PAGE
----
Northwoods wilderness adventure sweeter with age
I am glad I didn’t discover the Boundary Waters Canoe Area Wilderness when I was younger.
New experiences keep life exciting and fresh, and I am grateful that in my rush through youth, I saved some fine wines for later.
The Boundary Waters Canoe Area Wilderness — the BWCA — in Minnesota is a checklist item for outdoors writers. Some of us, like my friend Tim Mead of Charlotte, N.C., have made a career of writing about and photographing the BWCA and its big sister, Quetico Provincial Park in neighboring Ontario. Mead’s book, Quetico Adventures, is a definitive resource for that area, as is his “Boundary Waters Journal.”
The 1 million-acre BWCA is part of the 3.9 million-acre Superior National Forest, which sprawls all the way to the western shore of Lake Superior. Abutting the western end of the Boundary Waters is 218,000-acre Voyageurs National Park. On the Canadian side is Quetico Provincial Park, which takes in another 1.18 million acres.
This area represents the southern extent of the Canadian Shield, a vast expanse of lakes, low hills and muskeg formed by glacial erosion. The dense forest is composed mostly of white cedar, eastern white pine, white spruce, black spruce, red pine, white birch, aspen and mountain ash.
Almost half of the area, 455,000 acres, is old-growth forest.
It’s not like the Ozark or Ouachita National forests, where you are never more than a quarter mile from a road. In northern Minnesota, there’s not much civilization between you and the North Pole. If you get lost, which can easily happen on land, you can stay lost.
Of this I warned my son Matthew and daughter Amy to temper their exploratory ardor. They dismissed these warnings as the usual doom prophecies of an overprotective parent, or more likely, the overstatements of an old coot who doesn’t know squat about anything. I was 21 once. I remember.
They got lost while exploring by canoe. The BWCA landscape is monotonous and indistinctive. They got a couple of bays over from ours. Every island looks the same, and they spent the entire day trying to find their way back. They got very hungry, very thirsty and very sunburned.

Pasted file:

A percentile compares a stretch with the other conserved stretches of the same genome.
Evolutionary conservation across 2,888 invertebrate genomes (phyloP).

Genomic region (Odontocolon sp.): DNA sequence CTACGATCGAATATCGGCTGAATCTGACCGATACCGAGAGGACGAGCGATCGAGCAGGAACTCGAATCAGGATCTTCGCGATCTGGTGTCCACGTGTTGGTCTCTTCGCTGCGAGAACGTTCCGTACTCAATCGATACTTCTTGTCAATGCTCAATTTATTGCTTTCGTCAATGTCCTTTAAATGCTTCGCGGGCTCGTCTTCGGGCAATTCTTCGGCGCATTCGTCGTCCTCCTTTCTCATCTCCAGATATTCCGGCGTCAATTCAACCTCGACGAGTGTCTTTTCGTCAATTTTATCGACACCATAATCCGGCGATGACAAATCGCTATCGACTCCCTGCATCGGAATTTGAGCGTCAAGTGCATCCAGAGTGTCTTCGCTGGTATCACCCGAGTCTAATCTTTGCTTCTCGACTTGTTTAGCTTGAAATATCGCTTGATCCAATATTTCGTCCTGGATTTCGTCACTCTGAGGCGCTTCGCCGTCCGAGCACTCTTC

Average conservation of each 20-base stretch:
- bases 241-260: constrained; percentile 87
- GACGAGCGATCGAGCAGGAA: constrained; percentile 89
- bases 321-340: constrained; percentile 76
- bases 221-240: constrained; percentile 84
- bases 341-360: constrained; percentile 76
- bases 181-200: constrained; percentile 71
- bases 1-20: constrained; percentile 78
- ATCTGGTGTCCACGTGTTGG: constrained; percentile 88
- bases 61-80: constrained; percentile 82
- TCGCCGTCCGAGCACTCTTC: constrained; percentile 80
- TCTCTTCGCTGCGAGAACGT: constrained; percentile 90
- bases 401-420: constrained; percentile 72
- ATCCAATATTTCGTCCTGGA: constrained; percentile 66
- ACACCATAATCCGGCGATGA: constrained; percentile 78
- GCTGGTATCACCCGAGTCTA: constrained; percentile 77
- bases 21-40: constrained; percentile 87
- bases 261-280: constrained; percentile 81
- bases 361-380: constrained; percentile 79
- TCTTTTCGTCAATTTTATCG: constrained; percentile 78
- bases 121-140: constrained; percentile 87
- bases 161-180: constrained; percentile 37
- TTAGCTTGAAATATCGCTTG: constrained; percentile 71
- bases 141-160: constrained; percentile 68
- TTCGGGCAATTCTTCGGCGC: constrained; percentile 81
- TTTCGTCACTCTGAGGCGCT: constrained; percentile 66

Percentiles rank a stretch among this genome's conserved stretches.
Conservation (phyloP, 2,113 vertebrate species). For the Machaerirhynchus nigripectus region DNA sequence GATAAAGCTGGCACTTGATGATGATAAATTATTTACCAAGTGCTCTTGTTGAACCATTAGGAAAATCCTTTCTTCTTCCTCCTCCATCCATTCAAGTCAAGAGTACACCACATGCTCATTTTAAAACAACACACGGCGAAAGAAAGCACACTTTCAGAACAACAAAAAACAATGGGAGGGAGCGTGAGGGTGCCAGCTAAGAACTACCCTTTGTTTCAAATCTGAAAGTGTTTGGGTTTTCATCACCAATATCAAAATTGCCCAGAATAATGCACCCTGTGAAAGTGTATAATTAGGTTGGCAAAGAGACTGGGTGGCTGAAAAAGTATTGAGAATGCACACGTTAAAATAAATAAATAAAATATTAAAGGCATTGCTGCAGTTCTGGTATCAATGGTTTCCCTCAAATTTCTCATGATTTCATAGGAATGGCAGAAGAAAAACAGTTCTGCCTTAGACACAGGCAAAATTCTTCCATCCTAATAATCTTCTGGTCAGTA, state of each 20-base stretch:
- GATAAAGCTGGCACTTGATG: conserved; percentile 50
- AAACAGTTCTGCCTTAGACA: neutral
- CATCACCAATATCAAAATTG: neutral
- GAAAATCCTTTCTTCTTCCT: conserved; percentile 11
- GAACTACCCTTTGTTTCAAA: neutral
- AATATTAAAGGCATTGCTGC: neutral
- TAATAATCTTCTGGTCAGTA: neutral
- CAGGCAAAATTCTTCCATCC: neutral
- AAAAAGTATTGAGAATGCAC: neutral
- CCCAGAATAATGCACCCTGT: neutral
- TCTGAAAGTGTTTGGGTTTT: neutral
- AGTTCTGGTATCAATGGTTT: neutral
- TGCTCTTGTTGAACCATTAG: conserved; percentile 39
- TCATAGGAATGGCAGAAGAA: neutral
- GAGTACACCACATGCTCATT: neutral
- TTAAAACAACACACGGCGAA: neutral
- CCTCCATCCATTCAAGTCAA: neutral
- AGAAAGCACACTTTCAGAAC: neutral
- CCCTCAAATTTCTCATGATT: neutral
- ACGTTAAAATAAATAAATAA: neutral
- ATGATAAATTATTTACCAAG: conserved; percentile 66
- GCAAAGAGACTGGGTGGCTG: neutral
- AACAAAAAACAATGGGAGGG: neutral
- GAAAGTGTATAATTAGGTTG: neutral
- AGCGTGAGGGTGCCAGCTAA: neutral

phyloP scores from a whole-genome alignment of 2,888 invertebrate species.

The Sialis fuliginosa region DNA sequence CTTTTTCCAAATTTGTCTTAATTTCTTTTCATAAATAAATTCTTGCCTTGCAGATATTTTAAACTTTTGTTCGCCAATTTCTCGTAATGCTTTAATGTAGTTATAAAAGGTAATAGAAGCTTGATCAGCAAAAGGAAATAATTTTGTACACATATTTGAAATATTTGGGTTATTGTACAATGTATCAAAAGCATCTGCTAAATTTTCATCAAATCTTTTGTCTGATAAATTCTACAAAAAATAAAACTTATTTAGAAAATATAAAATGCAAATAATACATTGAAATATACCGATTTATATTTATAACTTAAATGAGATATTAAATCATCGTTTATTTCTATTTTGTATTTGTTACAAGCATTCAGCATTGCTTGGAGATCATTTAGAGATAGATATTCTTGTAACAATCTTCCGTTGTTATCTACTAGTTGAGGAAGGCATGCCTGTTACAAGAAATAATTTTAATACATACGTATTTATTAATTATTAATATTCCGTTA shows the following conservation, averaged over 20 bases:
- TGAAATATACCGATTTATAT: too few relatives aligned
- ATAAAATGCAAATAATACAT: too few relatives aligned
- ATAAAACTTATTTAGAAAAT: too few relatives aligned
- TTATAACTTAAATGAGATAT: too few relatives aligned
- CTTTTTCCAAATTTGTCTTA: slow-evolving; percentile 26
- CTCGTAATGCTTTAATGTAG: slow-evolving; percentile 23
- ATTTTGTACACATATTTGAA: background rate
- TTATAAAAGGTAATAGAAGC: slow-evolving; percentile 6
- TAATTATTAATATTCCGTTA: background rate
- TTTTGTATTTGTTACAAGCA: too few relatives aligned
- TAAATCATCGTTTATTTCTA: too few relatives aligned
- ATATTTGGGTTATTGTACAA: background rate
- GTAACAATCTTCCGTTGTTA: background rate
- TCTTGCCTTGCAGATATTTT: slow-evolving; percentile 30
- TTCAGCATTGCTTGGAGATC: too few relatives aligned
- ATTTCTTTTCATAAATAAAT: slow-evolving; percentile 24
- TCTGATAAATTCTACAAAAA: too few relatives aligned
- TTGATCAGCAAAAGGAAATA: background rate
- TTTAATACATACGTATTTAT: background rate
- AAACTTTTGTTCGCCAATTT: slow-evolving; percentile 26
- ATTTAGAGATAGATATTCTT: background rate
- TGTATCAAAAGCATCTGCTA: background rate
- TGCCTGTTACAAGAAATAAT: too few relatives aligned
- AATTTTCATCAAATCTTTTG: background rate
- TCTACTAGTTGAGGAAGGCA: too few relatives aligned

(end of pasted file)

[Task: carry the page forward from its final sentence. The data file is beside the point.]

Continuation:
Because the BWCA is so far north, days are longer than in Arkansas. A false dawn brightens the heavens starting at about 4:30 a.m., but the sun doesn’t actually rise until much later.
Sunlight is very bright, very blue and very harsh in these latitudes, and after sunset, a false dawn lights the sky until about midnight.
Loons are plentiful in the BWCA, and since it is breeding season, they serenaded us all night with lonesome sounding calls.
Bald eagles are ubiquitous, and our island even had ruffed grouse. On the two sunny days of our six-day visit, a male grouse drummed lustily.
Copley Smoak, our host, has a bird call app on his smartphone. It aggravated a number of songbirds that flitted about looking for their territorial interlopers.
Black bears are plentiful in this part of the world and can be problematic in the BWCA. Our island was far separated from the mainland, and we minimized food odors to ensure they didn’t bother us.
Mosquitos bothered us plenty. Minnesota skeeters are bigger than the southern variety, and they attack in astonishing numbers. Three ThermaCells did not dissuade them in the least.
It’s also nesting season for all of the various turtles in the BWCA. Dozens of snappers and sliders dug nests and laid eggs beside our kitchen area and beside our tents. Crows unearth many of the nests, so relatively few eggs hatch.
It was delightful eating fresh fish every night for supper. My big walleye was the highlight, but northern pike were surprisingly tasty. Smoak cut them in chunks, and we pulled out the Y-bones as we ate. It’s easier and cleaner than it seems.
A woman named Mindy oversees the portage between Moose Lake and Basswood Lake. She has a trailer composed of plywood over a frame that’s covered with a nonskid surface. Drive your canoe or boat onto the plywood, and Mindy drives you a couple of hundred yards to the next lake for the cost of $16 per vehicle. It’s as backwoods a rig as you’ll ever see.
“You’d fit right in in Arkansas with a rig like this,” I said.
Mindy seemed delighted to hear this.
Yes, I’m glad I stayed away from this place in my youth, but I’m glad my kids experienced it in theirs.